The registration office is inside a Kandahar district government compound that includes administration offices, the police headquarters and a court.

Cross-border support

The interior ministry blamed the attack on the "enemies of Afghanistan", a term often used by Afghan officials to refer to fighters linked to the Taliban, behind a wave of violence that also has roots in neighbouring Pakistan.

Three policemen were also killed on Monday in the eastern province of Paktia, bordering Pakistan, the interior ministry said.

The ministry added that five "enemies of peace and stability" were also killed when bombs they were planting into roads in Khost province, also on the Pakistan border, blew up prematurely.

The attack came as the Nato secretary-general said that internaional forces should not expect a quick withdrawal from Afghanistan.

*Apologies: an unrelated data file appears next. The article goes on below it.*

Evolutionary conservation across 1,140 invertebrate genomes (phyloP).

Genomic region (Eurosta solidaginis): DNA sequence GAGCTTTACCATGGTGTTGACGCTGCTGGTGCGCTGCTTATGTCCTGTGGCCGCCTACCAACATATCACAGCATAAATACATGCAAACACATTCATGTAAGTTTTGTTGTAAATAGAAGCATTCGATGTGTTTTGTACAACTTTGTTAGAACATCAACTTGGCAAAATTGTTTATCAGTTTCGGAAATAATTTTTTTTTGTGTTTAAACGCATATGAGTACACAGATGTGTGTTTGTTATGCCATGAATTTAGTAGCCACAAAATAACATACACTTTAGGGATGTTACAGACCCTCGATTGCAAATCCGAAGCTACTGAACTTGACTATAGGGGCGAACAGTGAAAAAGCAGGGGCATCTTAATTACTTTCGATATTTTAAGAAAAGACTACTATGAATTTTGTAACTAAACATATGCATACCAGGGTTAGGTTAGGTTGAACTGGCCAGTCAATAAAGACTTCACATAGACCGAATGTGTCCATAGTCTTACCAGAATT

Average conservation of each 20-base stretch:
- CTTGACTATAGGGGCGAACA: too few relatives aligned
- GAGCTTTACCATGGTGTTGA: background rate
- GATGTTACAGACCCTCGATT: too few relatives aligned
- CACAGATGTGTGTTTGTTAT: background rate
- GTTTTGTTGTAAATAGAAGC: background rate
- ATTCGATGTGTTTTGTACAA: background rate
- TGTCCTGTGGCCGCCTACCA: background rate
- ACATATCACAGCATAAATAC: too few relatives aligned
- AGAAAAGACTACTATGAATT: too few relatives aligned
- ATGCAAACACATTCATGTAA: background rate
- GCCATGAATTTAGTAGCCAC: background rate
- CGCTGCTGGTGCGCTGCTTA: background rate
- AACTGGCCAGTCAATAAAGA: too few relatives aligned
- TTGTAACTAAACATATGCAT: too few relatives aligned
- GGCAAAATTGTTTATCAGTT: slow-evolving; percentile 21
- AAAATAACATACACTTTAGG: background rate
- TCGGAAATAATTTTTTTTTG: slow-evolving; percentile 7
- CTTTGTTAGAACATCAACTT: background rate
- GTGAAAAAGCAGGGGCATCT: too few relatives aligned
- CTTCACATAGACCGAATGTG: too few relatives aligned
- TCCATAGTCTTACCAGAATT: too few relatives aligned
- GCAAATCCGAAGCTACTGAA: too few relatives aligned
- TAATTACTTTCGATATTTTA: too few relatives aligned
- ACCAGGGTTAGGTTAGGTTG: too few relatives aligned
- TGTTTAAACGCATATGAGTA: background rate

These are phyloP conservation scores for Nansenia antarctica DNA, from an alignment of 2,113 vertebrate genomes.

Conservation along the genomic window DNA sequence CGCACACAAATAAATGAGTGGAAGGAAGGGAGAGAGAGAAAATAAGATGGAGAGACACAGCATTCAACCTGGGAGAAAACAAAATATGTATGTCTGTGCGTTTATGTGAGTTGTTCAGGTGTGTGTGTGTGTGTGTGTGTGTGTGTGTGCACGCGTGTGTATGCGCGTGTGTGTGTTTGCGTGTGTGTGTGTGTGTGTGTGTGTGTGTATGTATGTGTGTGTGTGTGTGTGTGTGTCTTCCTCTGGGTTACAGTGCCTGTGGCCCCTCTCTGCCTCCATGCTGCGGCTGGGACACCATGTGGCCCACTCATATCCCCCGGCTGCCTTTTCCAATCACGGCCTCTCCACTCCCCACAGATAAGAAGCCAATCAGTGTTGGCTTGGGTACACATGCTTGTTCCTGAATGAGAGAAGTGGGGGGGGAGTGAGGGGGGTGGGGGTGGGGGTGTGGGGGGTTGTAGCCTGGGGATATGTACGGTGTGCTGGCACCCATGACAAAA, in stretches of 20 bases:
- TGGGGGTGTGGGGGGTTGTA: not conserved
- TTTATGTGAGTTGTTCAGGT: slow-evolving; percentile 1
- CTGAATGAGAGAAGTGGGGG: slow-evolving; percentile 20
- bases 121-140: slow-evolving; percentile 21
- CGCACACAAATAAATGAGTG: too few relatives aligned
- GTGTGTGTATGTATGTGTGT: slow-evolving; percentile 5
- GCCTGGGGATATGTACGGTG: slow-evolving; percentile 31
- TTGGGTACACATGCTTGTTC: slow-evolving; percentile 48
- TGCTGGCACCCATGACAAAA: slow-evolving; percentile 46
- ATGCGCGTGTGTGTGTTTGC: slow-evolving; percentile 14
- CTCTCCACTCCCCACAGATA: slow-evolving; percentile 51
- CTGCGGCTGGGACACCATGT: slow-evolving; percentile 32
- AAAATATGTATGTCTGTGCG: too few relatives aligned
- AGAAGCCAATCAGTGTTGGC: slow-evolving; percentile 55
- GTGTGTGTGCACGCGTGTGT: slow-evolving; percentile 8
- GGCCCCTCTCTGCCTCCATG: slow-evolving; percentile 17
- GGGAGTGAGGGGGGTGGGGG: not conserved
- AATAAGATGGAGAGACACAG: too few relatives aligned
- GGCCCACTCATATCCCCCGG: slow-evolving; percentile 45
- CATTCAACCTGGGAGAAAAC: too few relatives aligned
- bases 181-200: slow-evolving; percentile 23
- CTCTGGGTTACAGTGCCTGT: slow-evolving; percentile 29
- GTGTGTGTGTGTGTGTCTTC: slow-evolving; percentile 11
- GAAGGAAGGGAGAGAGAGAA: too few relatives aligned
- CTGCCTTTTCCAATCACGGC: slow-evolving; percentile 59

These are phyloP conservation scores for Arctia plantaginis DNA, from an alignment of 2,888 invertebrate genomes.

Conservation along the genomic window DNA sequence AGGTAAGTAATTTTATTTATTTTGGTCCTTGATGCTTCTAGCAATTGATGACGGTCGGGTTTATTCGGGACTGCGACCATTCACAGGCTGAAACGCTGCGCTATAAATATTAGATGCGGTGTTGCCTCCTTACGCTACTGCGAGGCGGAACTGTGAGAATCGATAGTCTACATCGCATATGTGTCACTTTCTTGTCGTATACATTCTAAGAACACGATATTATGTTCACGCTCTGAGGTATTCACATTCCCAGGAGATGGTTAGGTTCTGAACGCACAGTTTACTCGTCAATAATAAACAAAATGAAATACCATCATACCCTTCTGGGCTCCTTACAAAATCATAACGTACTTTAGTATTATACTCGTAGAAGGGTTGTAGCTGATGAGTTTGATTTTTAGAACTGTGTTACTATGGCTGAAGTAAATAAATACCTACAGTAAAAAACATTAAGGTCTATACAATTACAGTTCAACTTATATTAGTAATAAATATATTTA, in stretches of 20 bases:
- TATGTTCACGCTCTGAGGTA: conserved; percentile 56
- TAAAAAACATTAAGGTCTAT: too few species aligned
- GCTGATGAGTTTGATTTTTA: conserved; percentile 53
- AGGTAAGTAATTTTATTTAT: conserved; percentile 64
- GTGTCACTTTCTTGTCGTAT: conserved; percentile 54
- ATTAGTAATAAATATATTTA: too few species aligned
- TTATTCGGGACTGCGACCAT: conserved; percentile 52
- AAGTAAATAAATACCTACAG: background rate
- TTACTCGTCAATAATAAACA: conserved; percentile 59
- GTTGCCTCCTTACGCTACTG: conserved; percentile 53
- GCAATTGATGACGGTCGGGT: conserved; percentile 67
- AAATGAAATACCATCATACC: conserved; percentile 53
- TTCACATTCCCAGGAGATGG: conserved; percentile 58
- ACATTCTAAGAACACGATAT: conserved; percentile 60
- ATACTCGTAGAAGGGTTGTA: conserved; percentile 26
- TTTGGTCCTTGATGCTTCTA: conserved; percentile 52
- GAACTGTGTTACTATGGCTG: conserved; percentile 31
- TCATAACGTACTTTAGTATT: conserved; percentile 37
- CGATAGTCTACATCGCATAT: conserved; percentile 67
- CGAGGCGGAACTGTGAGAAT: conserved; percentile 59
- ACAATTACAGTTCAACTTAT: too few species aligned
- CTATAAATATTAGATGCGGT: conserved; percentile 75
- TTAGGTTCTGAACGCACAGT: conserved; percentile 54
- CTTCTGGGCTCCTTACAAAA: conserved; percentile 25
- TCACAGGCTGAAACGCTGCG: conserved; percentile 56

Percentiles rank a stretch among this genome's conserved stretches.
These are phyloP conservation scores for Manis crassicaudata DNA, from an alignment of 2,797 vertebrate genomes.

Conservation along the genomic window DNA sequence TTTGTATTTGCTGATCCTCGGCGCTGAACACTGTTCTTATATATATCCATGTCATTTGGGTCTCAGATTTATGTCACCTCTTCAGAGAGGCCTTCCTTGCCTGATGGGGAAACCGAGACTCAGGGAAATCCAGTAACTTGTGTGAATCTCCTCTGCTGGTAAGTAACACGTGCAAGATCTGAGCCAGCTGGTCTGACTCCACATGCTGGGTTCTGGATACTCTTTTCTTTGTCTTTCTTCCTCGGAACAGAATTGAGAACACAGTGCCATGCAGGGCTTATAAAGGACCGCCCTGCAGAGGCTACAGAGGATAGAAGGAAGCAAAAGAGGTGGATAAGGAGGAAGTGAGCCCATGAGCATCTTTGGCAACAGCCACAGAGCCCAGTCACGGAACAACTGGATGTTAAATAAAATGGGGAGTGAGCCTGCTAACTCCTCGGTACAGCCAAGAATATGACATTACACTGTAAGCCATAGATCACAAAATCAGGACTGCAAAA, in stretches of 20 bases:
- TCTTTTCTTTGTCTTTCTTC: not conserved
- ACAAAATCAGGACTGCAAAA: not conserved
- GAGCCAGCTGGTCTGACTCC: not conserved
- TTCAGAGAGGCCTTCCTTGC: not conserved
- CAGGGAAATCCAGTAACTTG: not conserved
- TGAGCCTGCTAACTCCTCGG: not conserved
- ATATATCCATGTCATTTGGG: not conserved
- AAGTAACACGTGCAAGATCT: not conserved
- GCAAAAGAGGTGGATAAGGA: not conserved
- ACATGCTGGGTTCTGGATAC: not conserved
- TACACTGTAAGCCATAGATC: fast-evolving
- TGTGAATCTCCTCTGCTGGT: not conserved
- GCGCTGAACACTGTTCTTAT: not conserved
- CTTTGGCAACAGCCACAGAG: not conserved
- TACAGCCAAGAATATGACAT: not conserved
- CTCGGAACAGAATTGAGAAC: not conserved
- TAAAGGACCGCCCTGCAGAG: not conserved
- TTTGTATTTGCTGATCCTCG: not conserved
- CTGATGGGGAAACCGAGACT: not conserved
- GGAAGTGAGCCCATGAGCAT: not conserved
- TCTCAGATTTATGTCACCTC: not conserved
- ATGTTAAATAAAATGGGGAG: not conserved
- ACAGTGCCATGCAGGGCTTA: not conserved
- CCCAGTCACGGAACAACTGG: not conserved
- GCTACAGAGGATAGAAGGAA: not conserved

"In my opinion, it is necessary to stay in Afghanistan for the foreseeable future," Jaap de Hoop Scheffer said.

"We will not be able to change Afghanistan into Switzerland in a few years time."

Barack Obama, the US president, on Friday announced a revamped US strategy to deal with the escalating violence.

The plan includes a greater focus on fighter sanctuaries across the border in Pakistan, an addition of 4,000 US military trainers to help the Afghan security forces and a ramping-up of civilian reconstruction efforts.

About 90 states and international organisations will meet in The Netherlands on Tuesday to discuss the situation in Afghanistan.